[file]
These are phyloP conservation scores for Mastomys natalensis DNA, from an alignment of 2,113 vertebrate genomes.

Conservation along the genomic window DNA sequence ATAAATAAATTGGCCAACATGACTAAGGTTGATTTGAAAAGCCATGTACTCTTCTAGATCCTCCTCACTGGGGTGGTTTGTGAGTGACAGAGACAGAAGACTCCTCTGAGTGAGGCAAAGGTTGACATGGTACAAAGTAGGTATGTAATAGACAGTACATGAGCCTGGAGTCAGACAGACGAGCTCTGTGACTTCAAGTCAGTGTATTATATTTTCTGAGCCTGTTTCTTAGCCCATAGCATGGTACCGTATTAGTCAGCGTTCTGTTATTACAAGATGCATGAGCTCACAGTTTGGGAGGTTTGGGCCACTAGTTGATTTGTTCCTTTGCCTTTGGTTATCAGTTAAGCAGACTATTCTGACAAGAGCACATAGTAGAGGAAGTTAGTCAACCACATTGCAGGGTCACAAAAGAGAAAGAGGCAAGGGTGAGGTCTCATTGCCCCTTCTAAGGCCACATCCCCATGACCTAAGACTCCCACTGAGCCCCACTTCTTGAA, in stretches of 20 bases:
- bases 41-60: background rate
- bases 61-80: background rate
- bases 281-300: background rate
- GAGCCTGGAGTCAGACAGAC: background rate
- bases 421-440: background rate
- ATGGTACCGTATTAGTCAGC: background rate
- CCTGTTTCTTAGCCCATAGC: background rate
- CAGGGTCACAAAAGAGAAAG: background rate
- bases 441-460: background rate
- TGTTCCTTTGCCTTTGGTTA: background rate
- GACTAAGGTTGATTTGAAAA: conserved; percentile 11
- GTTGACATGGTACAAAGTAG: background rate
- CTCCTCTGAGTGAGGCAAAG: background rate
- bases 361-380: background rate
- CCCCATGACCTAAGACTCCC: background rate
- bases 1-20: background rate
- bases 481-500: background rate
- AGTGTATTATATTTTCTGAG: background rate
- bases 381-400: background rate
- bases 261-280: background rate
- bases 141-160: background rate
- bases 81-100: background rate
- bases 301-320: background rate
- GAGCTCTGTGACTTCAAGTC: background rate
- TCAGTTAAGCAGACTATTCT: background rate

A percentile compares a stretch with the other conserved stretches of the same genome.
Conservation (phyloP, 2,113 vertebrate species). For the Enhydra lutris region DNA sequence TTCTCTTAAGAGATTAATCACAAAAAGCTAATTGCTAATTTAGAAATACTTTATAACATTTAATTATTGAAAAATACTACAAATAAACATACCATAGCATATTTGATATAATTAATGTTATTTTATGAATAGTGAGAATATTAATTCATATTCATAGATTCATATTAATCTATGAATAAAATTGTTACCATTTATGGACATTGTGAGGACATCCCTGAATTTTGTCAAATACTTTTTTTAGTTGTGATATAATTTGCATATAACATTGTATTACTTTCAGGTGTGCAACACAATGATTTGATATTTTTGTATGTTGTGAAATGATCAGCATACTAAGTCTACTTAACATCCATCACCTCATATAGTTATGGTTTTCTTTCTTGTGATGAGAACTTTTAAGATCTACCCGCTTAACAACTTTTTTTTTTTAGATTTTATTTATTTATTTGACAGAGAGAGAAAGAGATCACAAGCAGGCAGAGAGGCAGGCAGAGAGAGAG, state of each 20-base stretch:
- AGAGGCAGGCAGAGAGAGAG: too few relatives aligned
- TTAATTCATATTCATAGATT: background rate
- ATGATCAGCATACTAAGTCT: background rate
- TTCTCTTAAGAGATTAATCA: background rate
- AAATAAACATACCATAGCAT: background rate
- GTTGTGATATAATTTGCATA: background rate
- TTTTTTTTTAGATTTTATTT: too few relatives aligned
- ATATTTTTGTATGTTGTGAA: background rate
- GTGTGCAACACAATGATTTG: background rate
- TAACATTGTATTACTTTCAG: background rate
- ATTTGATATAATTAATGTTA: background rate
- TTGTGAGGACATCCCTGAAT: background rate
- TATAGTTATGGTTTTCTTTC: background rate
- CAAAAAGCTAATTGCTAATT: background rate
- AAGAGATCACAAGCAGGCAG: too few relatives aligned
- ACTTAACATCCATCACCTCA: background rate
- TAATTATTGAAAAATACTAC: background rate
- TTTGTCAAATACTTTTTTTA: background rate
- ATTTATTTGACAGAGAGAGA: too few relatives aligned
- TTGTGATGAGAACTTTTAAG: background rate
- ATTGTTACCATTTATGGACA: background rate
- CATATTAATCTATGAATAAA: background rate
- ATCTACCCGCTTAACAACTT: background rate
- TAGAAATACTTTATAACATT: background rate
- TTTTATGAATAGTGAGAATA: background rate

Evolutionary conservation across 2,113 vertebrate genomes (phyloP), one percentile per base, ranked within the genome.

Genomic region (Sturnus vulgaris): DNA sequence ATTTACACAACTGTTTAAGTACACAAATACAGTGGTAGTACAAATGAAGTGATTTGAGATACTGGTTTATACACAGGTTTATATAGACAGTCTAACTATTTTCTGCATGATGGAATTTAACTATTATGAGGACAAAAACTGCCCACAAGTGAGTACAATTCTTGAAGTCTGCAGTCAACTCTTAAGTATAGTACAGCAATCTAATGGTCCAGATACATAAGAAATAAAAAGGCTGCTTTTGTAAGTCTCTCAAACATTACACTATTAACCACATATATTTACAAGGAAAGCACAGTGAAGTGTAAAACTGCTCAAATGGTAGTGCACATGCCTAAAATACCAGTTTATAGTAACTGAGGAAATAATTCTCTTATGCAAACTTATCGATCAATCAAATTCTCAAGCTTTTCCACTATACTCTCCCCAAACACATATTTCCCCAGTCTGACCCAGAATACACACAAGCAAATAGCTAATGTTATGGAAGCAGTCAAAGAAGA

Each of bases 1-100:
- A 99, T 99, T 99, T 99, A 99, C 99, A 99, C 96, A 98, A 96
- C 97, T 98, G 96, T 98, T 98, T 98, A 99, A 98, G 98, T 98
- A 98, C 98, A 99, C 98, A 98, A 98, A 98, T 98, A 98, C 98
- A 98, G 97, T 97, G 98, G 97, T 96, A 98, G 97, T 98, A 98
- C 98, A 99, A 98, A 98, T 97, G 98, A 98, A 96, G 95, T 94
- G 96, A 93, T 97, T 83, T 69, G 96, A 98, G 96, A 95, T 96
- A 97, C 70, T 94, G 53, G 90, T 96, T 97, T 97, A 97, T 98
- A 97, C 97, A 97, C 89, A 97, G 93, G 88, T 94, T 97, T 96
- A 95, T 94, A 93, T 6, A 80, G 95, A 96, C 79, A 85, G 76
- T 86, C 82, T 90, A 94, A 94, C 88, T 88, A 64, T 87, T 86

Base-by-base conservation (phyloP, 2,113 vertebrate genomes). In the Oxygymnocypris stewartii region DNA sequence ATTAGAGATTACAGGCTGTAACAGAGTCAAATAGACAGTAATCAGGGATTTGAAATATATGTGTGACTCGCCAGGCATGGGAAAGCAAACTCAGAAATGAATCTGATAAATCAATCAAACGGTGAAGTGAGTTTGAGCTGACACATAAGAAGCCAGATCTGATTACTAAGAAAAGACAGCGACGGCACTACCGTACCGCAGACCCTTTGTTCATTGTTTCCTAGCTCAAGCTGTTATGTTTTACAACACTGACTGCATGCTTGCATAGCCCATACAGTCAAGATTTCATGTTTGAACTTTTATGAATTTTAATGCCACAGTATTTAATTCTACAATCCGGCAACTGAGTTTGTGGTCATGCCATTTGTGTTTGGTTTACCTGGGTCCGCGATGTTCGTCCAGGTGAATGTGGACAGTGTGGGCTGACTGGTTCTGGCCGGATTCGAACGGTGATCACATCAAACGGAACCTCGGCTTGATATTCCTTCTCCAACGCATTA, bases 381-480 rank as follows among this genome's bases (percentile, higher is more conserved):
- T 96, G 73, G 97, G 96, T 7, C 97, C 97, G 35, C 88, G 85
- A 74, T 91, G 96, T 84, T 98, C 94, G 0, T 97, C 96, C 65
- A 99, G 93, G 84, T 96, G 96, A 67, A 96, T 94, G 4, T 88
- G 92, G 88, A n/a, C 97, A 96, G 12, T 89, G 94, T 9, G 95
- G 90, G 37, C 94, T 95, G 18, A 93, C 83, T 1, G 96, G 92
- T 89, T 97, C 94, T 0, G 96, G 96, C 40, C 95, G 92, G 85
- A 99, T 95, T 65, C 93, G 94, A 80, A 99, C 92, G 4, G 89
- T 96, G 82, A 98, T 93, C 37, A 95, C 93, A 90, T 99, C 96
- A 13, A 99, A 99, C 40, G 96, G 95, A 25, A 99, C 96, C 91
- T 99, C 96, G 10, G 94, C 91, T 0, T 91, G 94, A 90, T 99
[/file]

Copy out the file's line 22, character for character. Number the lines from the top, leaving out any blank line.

- bases 261-280: background rate